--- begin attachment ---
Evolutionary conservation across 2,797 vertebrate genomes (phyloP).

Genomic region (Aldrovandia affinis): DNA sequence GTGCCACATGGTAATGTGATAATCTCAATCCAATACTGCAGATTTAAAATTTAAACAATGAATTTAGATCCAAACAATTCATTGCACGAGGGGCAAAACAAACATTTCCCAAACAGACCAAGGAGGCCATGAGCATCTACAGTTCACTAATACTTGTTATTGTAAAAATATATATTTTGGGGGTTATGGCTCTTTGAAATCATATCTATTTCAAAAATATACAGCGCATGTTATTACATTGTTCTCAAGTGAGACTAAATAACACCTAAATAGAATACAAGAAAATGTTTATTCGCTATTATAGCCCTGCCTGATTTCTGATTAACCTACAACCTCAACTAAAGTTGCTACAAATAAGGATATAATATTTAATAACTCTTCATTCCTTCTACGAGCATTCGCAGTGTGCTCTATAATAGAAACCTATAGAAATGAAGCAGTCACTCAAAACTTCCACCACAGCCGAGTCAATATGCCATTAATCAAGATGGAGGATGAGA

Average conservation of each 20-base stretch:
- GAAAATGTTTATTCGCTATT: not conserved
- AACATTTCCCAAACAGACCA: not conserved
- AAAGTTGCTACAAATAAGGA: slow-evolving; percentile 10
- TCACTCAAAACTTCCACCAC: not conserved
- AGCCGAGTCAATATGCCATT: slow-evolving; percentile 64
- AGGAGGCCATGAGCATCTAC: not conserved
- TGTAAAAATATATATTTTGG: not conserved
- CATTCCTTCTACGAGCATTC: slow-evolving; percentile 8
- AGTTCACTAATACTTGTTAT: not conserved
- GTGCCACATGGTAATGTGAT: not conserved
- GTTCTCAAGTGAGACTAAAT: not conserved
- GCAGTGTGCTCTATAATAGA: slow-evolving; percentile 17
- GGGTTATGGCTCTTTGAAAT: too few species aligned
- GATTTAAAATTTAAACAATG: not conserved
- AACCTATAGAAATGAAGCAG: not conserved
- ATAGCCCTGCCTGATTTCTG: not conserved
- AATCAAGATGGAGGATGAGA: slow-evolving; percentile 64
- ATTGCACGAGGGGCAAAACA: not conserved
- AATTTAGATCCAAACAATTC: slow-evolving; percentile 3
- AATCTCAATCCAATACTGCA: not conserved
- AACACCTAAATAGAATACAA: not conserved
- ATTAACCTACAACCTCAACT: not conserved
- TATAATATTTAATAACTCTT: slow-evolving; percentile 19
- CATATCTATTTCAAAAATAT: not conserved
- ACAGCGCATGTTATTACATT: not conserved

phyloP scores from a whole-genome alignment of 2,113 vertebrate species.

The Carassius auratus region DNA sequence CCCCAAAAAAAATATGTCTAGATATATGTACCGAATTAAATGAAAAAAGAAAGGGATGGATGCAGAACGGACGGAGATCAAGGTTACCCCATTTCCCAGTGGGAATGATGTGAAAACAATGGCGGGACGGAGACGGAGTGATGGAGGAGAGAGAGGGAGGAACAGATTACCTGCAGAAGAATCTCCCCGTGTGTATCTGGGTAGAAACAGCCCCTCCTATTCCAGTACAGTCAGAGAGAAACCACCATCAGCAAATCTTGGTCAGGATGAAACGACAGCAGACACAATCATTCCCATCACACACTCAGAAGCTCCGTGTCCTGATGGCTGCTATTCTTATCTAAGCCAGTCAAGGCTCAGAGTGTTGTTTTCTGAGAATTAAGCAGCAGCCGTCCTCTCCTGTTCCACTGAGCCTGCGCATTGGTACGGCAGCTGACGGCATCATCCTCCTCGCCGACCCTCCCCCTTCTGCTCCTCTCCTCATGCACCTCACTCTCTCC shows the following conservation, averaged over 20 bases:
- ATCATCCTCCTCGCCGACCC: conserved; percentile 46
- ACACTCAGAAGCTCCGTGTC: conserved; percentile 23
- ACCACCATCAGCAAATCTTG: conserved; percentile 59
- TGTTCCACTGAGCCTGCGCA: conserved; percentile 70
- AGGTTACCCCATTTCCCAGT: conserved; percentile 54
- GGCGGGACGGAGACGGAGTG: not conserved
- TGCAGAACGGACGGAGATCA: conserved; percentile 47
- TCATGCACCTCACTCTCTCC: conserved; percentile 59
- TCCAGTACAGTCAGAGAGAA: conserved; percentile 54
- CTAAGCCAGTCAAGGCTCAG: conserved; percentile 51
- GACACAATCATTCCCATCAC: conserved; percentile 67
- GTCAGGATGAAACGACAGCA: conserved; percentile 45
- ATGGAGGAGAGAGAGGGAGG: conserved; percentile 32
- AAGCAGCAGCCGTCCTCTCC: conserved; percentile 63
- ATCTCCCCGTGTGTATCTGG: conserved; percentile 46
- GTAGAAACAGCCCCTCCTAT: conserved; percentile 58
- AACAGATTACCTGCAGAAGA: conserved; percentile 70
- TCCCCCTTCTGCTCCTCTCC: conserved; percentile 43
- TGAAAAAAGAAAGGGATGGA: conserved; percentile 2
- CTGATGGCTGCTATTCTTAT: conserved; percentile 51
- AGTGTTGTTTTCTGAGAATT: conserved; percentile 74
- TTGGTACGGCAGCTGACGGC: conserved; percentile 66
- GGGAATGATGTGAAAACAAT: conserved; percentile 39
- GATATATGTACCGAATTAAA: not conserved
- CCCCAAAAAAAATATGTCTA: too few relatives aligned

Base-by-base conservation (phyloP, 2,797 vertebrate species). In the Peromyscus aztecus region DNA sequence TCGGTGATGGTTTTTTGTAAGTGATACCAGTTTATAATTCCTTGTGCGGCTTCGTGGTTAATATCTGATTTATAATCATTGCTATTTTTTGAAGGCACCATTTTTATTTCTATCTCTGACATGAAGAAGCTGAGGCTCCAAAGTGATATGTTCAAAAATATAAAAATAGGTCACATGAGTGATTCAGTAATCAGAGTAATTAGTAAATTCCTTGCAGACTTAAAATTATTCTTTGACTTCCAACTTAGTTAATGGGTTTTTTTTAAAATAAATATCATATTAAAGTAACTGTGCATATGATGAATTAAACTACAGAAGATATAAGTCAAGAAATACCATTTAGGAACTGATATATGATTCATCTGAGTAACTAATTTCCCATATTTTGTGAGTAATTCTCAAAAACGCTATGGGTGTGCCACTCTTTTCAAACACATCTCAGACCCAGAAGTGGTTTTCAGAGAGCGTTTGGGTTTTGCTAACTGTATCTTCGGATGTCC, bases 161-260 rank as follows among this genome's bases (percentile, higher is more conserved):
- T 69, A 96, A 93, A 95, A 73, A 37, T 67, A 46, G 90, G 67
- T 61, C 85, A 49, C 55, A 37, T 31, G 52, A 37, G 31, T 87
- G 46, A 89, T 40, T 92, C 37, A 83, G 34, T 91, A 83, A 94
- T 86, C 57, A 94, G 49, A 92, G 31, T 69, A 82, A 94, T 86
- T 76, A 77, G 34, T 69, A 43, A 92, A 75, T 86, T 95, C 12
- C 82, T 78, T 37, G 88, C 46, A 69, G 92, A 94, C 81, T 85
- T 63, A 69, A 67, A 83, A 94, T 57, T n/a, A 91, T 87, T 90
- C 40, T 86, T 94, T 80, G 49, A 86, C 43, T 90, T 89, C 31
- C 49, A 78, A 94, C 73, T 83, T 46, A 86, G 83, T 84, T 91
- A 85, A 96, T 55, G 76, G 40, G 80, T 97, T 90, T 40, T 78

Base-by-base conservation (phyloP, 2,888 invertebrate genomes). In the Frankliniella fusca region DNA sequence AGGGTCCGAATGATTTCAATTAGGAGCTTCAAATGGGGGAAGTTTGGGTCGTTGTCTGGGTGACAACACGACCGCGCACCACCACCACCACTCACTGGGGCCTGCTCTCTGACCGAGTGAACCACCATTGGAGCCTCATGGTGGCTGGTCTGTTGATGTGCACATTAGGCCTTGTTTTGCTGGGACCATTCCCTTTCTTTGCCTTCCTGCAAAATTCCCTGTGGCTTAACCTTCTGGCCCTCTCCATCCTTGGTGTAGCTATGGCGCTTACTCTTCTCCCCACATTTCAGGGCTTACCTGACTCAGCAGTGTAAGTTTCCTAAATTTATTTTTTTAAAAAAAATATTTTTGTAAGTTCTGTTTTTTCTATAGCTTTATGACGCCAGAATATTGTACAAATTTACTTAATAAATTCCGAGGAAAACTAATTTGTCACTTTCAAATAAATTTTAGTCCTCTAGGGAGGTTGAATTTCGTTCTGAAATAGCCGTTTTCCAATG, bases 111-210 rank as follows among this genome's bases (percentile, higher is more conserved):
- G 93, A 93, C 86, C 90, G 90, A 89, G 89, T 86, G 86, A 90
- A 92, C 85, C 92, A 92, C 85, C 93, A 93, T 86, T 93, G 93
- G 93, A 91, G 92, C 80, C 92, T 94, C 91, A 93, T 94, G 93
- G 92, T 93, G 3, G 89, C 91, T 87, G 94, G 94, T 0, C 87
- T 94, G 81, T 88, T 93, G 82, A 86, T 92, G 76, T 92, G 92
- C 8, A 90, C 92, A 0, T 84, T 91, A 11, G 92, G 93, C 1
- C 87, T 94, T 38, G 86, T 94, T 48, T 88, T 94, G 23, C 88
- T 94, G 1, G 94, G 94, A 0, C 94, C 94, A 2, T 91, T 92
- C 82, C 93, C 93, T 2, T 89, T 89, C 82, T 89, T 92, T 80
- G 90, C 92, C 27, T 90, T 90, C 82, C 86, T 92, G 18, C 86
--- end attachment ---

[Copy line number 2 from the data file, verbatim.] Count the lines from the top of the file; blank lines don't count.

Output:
Genomic region (Aldrovandia affinis): DNA sequence GTGCCACATGGTAATGTGATAATCTCAATCCAATACTGCAGATTTAAAATTTAAACAATGAATTTAGATCCAAACAATTCATTGCACGAGGGGCAAAACAAACATTTCCCAAACAGACCAAGGAGGCCATGAGCATCTACAGTTCACTAATACTTGTTATTGTAAAAATATATATTTTGGGGGTTATGGCTCTTTGAAATCATATCTATTTCAAAAATATACAGCGCATGTTATTACATTGTTCTCAAGTGAGACTAAATAACACCTAAATAGAATACAAGAAAATGTTTATTCGCTATTATAGCCCTGCCTGATTTCTGATTAACCTACAACCTCAACTAAAGTTGCTACAAATAAGGATATAATATTTAATAACTCTTCATTCCTTCTACGAGCATTCGCAGTGTGCTCTATAATAGAAACCTATAGAAATGAAGCAGTCACTCAAAACTTCCACCACAGCCGAGTCAATATGCCATTAATCAAGATGGAGGATGAGA